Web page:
Wearing Multiple Hats as a Consultant
As a consultant, there is a litany of expectations that you are required to meet at any given time. Meeting appropriate expectations and jumping into multiple roles on any given day are just a part of the job. What does this mean for the day to day work of a consultant? Well, it means that you must be able to wear multiple hats. As most corporate dress code doesn’t allow a wide array of hats, let’s assume that these hats are figurative.
Although, if it helps you get into character, by all means –brush off your fedoras.
A lot of times consultants are brought into companies as a sort of “fixer”. You are there to run a specific project, streamline a specific task, lend your expertise on a specific subject, etc. There is no clear black and white rule book for what your exact daily tasks will consist of. So I say, within reason, be prepared for anything.
You may be wearing your manager hat one minute, your developer hat another, and still yet your sales yet in the next moment. As a consultant you have to be flexible and you have to adjust to the current need. Different consultants take on different types of work. Some put in full time hours at one company at a time while others work many small jobs for several companies at once.
If you’re working full time at one company at a time, you have to be able to integrate into the culture of that company while you’re there. You are obviously bringing your own perspective, experience, and knowledge to the table –but at the same time you are entering what is already a collective unit. Then, when you move on to the next company, you are changing your entire structure to better serve that next business. In order to figure out problems and solutions for your clients, you have to put yourself into different roles. Customer service, sales, design, management, and more.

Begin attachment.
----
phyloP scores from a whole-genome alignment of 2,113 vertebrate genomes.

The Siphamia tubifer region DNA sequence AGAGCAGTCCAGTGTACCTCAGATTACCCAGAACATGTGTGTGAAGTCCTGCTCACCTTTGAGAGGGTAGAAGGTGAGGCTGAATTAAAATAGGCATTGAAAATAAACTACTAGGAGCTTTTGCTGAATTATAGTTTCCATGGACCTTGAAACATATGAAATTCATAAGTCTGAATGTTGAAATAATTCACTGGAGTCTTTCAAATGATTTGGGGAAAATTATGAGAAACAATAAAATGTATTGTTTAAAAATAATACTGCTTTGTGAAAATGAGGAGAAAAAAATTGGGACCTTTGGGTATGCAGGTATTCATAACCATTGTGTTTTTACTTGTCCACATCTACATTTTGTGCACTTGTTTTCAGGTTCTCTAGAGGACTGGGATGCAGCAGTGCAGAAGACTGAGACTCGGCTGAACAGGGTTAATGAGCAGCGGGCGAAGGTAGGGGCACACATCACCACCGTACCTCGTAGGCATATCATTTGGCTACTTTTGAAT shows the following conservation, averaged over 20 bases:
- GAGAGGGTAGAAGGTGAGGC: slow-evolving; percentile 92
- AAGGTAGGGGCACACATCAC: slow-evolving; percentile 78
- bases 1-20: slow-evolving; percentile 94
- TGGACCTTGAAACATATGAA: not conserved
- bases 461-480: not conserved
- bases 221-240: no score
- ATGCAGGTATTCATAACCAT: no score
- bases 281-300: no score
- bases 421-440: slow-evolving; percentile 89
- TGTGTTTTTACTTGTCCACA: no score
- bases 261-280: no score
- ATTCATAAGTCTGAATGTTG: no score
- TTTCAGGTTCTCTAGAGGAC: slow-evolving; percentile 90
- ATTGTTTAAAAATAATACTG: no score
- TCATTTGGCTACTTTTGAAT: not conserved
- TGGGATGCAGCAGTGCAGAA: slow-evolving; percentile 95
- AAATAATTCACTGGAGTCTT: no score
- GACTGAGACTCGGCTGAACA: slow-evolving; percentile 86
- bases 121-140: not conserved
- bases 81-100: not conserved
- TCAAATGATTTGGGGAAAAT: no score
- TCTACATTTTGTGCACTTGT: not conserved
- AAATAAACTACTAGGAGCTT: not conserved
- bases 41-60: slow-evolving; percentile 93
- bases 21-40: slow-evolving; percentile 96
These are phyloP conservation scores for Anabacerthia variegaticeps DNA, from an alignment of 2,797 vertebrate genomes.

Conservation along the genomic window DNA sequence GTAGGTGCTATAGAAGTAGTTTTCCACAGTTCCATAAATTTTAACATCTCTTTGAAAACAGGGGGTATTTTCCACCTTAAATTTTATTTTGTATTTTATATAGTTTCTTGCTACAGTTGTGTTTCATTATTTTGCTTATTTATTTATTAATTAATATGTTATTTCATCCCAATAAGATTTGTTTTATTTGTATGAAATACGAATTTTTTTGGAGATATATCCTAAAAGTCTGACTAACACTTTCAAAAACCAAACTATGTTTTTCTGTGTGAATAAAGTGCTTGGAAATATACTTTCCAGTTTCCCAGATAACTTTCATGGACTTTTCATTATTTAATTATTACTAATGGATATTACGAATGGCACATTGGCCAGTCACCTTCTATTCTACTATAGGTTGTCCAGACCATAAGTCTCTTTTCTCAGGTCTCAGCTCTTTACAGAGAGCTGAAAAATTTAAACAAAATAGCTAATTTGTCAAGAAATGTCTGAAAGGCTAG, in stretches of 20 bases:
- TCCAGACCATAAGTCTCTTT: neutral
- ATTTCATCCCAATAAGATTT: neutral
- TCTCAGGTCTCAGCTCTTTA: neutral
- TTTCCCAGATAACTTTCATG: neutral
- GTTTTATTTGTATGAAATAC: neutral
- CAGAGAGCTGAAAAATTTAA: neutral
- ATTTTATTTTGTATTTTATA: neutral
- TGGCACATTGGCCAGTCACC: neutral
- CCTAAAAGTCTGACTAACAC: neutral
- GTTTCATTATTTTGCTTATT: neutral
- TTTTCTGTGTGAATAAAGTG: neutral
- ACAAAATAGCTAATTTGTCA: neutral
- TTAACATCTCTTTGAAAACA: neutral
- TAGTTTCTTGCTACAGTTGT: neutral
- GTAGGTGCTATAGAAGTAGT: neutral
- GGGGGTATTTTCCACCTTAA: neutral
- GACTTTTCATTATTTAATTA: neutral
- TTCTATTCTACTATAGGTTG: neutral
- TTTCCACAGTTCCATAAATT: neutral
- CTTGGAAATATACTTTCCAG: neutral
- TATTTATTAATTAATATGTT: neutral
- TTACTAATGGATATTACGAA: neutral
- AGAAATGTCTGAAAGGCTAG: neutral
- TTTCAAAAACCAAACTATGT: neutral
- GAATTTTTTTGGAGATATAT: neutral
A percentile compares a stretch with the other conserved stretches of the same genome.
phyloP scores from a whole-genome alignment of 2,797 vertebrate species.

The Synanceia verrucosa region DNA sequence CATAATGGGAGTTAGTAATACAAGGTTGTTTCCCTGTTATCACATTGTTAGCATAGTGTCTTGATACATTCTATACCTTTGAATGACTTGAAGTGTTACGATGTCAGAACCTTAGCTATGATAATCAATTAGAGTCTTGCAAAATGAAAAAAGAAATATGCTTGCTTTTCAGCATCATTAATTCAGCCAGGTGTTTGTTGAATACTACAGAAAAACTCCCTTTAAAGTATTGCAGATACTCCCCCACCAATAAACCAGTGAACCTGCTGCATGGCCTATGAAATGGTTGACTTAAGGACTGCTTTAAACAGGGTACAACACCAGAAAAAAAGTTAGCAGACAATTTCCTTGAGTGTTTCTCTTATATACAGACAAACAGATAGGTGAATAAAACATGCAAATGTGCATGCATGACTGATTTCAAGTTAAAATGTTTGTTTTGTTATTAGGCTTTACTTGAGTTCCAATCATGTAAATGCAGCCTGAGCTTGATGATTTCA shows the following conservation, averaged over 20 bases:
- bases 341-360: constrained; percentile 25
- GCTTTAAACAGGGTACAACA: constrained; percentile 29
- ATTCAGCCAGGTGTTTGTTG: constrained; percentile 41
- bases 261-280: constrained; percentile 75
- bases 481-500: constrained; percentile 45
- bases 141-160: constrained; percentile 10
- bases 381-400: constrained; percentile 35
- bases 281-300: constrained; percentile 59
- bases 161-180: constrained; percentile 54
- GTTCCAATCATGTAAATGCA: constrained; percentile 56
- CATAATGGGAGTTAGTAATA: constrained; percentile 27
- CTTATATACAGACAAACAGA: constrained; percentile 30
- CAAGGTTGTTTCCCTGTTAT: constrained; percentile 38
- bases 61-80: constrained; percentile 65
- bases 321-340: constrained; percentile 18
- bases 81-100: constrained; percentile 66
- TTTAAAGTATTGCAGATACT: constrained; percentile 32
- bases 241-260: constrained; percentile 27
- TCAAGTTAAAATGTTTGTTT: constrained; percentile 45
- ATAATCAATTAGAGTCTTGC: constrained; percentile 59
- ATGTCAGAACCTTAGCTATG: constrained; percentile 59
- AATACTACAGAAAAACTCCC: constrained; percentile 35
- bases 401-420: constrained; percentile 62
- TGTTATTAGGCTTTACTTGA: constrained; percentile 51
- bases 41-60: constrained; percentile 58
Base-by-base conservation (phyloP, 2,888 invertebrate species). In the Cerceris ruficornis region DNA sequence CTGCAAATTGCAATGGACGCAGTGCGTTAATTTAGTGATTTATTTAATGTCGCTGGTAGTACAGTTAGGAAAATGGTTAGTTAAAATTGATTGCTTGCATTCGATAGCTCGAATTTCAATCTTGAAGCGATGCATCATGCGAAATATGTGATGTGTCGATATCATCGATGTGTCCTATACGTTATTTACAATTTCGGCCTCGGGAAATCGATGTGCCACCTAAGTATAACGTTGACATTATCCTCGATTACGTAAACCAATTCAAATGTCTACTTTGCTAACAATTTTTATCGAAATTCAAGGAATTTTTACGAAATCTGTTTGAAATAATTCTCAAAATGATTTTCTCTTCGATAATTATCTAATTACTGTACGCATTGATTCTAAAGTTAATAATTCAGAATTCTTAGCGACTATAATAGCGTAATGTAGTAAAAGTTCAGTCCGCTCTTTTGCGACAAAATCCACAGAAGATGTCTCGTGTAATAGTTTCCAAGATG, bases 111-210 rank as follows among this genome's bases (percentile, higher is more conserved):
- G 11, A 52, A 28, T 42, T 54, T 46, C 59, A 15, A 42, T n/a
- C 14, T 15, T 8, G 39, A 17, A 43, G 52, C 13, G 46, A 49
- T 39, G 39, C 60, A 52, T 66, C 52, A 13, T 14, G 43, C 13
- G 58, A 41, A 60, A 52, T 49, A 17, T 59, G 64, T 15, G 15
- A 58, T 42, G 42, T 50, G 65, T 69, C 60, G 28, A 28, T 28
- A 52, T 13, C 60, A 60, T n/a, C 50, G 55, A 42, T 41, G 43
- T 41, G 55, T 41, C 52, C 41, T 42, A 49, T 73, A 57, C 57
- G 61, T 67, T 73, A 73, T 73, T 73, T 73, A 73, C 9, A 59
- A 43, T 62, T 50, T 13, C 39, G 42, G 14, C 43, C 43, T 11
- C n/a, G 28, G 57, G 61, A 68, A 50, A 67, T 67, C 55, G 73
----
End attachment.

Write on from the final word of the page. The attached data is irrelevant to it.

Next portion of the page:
On the other hand, if you’re a consultant that takes several small consultant jobs at one time, you are constantly prioritizing your time and regrouping. Your hats are switching multiple times a day. Different clients have different needs from you. You in turn have different skills to give each of your clients for the specific job they’ve hired you for. It can get confusing –so you have to be flexible.
As an outsider coming in, people will look to you for a fresh perspective. You are a new set of eyes, a new voice, and a new plan. Even if you were brought in for one very specific job, you may end up crossing over into other aspects of the business. You’re going to have to switch roles as you go.
Being flexible comes with the territory. It’s not the most conventional job. You’re a consultant, but this often times will translate into you becoming a trainer, a coach, and more so that you can set your clients up for success after you are gone. That is the main goal.
Consider this from Team Coaching International:
Here’s the scene. You’re there in a conference room with a team. You just noticed something. The team noticed that you noticed. Now the team is staring at you, waiting for a comment, a question, or a direction to follow. In that moment you have to decide what hat you’re wearing: coach, consultant or in some cases, trainer. The team doesn’t care. All they want are better results. You have that goal in mind of course. You were hired to help the team get better results. But you also have a broader context: a more resourceful team. It’s this underlying develop-mental objective that gives rise to the multiple hats and hat selection.
You are there for a reason –wearing multiple hats allows your clients to get the best you have to offer.
So, what have your experiences been wearing multiple hats for clients? Do you think this is the most productive way to work with a company or on a team? Do you think that the lines should be less blurred and everyone should stay in their own lane? What are your thoughts? Comment below!
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